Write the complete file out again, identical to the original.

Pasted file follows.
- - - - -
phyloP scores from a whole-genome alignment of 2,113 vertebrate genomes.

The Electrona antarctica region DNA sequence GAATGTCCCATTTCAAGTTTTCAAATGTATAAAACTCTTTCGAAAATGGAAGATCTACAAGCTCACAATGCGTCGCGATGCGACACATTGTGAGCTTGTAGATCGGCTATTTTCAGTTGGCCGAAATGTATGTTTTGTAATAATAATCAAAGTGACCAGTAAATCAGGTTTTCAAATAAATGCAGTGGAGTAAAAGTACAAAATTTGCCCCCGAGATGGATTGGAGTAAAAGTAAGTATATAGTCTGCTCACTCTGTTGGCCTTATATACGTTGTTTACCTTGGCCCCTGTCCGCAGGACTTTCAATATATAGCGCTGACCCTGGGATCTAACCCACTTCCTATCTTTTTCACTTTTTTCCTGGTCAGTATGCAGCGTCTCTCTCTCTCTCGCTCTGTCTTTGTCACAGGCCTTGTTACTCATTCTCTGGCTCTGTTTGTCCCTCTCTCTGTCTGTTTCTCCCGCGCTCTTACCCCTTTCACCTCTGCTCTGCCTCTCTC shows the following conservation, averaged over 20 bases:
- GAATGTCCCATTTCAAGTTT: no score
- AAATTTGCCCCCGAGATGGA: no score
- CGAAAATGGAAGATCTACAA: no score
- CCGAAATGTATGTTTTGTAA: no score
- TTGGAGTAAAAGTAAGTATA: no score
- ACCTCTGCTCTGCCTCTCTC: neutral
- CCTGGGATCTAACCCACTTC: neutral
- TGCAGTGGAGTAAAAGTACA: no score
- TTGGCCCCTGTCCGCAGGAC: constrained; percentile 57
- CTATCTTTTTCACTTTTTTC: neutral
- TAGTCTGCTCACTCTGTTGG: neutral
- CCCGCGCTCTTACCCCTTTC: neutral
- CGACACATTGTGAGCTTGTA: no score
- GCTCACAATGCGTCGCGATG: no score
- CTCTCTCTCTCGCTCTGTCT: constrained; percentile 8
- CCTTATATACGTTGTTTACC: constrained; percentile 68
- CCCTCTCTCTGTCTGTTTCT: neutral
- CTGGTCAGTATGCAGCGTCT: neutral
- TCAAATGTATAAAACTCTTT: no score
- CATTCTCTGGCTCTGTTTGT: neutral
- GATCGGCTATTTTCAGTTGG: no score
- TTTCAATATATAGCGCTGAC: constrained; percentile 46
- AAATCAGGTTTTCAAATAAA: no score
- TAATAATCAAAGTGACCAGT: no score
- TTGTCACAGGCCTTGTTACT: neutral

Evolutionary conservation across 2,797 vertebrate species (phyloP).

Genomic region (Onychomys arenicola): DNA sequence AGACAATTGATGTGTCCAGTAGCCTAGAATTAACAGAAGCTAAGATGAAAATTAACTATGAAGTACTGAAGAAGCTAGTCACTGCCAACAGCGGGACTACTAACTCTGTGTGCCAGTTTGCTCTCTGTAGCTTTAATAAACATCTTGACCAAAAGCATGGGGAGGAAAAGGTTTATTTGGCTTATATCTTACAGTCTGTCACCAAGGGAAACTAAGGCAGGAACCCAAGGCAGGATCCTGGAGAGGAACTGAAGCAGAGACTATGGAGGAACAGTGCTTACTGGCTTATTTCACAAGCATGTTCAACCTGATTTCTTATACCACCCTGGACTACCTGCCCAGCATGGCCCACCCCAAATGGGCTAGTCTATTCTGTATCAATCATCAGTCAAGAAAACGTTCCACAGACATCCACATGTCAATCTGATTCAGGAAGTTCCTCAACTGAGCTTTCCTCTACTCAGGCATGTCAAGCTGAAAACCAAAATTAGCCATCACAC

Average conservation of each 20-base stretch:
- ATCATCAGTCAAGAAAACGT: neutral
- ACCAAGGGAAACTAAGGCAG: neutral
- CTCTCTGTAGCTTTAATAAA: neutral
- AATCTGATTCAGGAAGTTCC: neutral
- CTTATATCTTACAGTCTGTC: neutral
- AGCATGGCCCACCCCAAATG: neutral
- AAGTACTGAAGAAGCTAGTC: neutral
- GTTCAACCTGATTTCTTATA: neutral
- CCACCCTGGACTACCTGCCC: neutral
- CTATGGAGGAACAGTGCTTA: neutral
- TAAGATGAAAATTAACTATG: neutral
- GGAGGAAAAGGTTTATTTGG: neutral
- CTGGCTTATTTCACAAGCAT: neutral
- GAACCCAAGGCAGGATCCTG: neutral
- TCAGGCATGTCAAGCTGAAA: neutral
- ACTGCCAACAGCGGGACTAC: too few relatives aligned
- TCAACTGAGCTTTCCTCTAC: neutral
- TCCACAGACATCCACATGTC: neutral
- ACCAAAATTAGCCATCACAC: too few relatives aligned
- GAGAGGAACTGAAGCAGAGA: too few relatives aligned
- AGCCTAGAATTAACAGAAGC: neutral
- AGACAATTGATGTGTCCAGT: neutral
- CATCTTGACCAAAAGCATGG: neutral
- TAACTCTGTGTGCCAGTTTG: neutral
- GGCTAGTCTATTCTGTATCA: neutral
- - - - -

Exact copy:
phyloP scores from a whole-genome alignment of 2,113 vertebrate genomes.

The Electrona antarctica region DNA sequence GAATGTCCCATTTCAAGTTTTCAAATGTATAAAACTCTTTCGAAAATGGAAGATCTACAAGCTCACAATGCGTCGCGATGCGACACATTGTGAGCTTGTAGATCGGCTATTTTCAGTTGGCCGAAATGTATGTTTTGTAATAATAATCAAAGTGACCAGTAAATCAGGTTTTCAAATAAATGCAGTGGAGTAAAAGTACAAAATTTGCCCCCGAGATGGATTGGAGTAAAAGTAAGTATATAGTCTGCTCACTCTGTTGGCCTTATATACGTTGTTTACCTTGGCCCCTGTCCGCAGGACTTTCAATATATAGCGCTGACCCTGGGATCTAACCCACTTCCTATCTTTTTCACTTTTTTCCTGGTCAGTATGCAGCGTCTCTCTCTCTCTCGCTCTGTCTTTGTCACAGGCCTTGTTACTCATTCTCTGGCTCTGTTTGTCCCTCTCTCTGTCTGTTTCTCCCGCGCTCTTACCCCTTTCACCTCTGCTCTGCCTCTCTC shows the following conservation, averaged over 20 bases:
- GAATGTCCCATTTCAAGTTT: no score
- AAATTTGCCCCCGAGATGGA: no score
- CGAAAATGGAAGATCTACAA: no score
- CCGAAATGTATGTTTTGTAA: no score
- TTGGAGTAAAAGTAAGTATA: no score
- ACCTCTGCTCTGCCTCTCTC: neutral
- CCTGGGATCTAACCCACTTC: neutral
- TGCAGTGGAGTAAAAGTACA: no score
- TTGGCCCCTGTCCGCAGGAC: constrained; percentile 57
- CTATCTTTTTCACTTTTTTC: neutral
- TAGTCTGCTCACTCTGTTGG: neutral
- CCCGCGCTCTTACCCCTTTC: neutral
- CGACACATTGTGAGCTTGTA: no score
- GCTCACAATGCGTCGCGATG: no score
- CTCTCTCTCTCGCTCTGTCT: constrained; percentile 8
- CCTTATATACGTTGTTTACC: constrained; percentile 68
- CCCTCTCTCTGTCTGTTTCT: neutral
- CTGGTCAGTATGCAGCGTCT: neutral
- TCAAATGTATAAAACTCTTT: no score
- CATTCTCTGGCTCTGTTTGT: neutral
- GATCGGCTATTTTCAGTTGG: no score
- TTTCAATATATAGCGCTGAC: constrained; percentile 46
- AAATCAGGTTTTCAAATAAA: no score
- TAATAATCAAAGTGACCAGT: no score
- TTGTCACAGGCCTTGTTACT: neutral

Evolutionary conservation across 2,797 vertebrate species (phyloP).

Genomic region (Onychomys arenicola): DNA sequence AGACAATTGATGTGTCCAGTAGCCTAGAATTAACAGAAGCTAAGATGAAAATTAACTATGAAGTACTGAAGAAGCTAGTCACTGCCAACAGCGGGACTACTAACTCTGTGTGCCAGTTTGCTCTCTGTAGCTTTAATAAACATCTTGACCAAAAGCATGGGGAGGAAAAGGTTTATTTGGCTTATATCTTACAGTCTGTCACCAAGGGAAACTAAGGCAGGAACCCAAGGCAGGATCCTGGAGAGGAACTGAAGCAGAGACTATGGAGGAACAGTGCTTACTGGCTTATTTCACAAGCATGTTCAACCTGATTTCTTATACCACCCTGGACTACCTGCCCAGCATGGCCCACCCCAAATGGGCTAGTCTATTCTGTATCAATCATCAGTCAAGAAAACGTTCCACAGACATCCACATGTCAATCTGATTCAGGAAGTTCCTCAACTGAGCTTTCCTCTACTCAGGCATGTCAAGCTGAAAACCAAAATTAGCCATCACAC

Average conservation of each 20-base stretch:
- ATCATCAGTCAAGAAAACGT: neutral
- ACCAAGGGAAACTAAGGCAG: neutral
- CTCTCTGTAGCTTTAATAAA: neutral
- AATCTGATTCAGGAAGTTCC: neutral
- CTTATATCTTACAGTCTGTC: neutral
- AGCATGGCCCACCCCAAATG: neutral
- AAGTACTGAAGAAGCTAGTC: neutral
- GTTCAACCTGATTTCTTATA: neutral
- CCACCCTGGACTACCTGCCC: neutral
- CTATGGAGGAACAGTGCTTA: neutral
- TAAGATGAAAATTAACTATG: neutral
- GGAGGAAAAGGTTTATTTGG: neutral
- CTGGCTTATTTCACAAGCAT: neutral
- GAACCCAAGGCAGGATCCTG: neutral
- TCAGGCATGTCAAGCTGAAA: neutral
- ACTGCCAACAGCGGGACTAC: too few relatives aligned
- TCAACTGAGCTTTCCTCTAC: neutral
- TCCACAGACATCCACATGTC: neutral
- ACCAAAATTAGCCATCACAC: too few relatives aligned
- GAGAGGAACTGAAGCAGAGA: too few relatives aligned
- AGCCTAGAATTAACAGAAGC: neutral
- AGACAATTGATGTGTCCAGT: neutral
- CATCTTGACCAAAAGCATGG: neutral
- TAACTCTGTGTGCCAGTTTG: neutral
- GGCTAGTCTATTCTGTATCA: neutral